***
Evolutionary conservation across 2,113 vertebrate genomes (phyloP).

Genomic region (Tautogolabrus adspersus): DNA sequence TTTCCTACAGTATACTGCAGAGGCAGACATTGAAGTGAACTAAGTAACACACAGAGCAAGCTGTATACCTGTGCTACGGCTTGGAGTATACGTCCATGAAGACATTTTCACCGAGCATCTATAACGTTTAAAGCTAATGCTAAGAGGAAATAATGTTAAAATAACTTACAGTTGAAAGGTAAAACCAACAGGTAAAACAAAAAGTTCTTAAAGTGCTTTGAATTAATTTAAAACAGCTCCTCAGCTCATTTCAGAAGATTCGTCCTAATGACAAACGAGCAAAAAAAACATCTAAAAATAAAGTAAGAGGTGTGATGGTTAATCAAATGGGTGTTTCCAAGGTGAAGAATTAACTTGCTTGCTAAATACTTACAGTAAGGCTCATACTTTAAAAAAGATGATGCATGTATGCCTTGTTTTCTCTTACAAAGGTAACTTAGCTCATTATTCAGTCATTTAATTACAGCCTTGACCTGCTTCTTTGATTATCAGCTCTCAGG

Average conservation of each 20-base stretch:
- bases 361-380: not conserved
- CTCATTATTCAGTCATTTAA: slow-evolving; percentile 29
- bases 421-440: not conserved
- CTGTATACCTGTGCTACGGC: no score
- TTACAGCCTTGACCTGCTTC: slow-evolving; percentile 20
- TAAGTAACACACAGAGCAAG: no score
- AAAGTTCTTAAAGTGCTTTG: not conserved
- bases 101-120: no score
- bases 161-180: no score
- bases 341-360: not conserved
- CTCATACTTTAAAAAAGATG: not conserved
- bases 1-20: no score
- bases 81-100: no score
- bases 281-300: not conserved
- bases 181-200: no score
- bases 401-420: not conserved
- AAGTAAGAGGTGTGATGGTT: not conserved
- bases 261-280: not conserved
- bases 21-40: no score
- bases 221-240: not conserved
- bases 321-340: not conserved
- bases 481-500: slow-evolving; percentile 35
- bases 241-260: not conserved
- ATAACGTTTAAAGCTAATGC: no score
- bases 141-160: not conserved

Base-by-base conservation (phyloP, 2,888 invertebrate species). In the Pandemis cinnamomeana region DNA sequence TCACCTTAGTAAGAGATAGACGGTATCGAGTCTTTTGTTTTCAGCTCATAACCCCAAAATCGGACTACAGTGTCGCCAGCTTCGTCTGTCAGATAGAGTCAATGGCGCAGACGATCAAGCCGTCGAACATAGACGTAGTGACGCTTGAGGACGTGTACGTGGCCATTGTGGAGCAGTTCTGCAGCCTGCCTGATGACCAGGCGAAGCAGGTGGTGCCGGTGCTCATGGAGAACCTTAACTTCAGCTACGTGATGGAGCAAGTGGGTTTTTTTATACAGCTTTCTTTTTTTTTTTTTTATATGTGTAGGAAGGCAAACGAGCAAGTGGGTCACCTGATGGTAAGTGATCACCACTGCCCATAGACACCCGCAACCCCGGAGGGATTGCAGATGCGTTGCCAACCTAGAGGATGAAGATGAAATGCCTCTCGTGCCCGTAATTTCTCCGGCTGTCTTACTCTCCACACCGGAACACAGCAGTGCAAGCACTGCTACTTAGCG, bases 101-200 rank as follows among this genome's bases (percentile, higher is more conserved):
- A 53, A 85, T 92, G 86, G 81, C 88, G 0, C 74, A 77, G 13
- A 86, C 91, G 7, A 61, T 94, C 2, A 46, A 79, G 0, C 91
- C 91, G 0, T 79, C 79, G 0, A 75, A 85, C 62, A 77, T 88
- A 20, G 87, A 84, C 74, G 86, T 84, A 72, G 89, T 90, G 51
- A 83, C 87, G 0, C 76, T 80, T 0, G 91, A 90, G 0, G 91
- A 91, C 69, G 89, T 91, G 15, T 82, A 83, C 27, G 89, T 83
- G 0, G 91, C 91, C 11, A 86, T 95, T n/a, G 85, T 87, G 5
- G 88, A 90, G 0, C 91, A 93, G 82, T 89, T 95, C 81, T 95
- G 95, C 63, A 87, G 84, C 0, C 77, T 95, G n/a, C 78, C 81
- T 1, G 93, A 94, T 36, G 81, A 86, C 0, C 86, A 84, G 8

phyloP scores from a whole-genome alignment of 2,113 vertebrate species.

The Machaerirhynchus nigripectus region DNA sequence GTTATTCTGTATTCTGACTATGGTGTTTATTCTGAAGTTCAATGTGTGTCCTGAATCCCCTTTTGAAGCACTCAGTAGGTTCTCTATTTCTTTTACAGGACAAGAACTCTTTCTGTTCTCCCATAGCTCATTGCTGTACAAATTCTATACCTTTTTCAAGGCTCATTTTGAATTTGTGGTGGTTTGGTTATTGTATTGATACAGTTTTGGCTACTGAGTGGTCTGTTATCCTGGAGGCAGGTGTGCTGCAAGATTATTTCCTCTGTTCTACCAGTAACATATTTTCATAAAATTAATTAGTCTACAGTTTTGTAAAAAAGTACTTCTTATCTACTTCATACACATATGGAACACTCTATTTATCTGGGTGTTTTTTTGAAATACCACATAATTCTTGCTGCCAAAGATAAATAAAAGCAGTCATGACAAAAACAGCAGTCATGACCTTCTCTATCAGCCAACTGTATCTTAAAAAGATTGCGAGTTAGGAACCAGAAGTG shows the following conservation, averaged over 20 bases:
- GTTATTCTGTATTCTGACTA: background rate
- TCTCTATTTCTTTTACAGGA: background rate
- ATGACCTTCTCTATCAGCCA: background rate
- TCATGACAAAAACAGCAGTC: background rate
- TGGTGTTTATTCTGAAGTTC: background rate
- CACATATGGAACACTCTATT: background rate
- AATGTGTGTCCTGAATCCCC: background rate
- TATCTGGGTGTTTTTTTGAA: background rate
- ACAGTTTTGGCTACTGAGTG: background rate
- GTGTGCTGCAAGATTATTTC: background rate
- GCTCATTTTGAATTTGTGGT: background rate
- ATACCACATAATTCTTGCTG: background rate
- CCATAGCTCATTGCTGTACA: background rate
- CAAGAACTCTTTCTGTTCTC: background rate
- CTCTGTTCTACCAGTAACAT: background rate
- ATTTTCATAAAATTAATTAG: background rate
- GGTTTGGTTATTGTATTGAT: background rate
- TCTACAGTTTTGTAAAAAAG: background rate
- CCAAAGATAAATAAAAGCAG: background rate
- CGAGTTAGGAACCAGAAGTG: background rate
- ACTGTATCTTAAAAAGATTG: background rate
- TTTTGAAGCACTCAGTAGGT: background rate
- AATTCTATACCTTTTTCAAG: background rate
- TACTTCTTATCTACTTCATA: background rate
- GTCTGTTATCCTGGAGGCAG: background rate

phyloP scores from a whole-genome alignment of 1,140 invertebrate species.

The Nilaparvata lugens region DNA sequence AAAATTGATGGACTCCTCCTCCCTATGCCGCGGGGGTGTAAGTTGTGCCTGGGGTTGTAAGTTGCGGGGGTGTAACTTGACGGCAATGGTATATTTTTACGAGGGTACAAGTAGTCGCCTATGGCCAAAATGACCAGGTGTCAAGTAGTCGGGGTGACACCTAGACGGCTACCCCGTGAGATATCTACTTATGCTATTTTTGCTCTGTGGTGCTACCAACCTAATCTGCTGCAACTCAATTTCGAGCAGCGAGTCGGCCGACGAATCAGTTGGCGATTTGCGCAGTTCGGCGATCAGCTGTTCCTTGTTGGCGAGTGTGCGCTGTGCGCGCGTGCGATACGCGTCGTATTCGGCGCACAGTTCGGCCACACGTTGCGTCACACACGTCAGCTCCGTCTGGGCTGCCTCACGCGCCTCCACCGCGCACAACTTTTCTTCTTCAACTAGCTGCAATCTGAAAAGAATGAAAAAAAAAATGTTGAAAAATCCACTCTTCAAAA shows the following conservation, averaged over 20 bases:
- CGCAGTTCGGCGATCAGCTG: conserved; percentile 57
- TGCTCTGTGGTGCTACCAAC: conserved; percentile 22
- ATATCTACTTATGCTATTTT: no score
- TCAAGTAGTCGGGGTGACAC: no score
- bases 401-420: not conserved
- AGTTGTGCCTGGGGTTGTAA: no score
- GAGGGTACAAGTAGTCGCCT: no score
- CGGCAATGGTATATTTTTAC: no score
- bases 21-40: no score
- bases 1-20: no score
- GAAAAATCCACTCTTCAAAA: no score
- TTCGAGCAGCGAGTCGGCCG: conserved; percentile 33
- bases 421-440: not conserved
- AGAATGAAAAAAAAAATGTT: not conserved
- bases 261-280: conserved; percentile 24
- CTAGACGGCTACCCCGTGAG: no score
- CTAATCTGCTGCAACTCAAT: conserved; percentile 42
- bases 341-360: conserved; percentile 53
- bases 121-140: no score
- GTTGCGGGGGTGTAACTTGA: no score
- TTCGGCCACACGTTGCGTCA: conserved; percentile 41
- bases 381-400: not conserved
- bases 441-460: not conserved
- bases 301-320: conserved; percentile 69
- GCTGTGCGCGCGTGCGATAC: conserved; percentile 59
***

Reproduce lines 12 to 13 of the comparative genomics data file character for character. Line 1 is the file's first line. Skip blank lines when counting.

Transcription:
- bases 161-180: no score
- bases 341-360: not conserved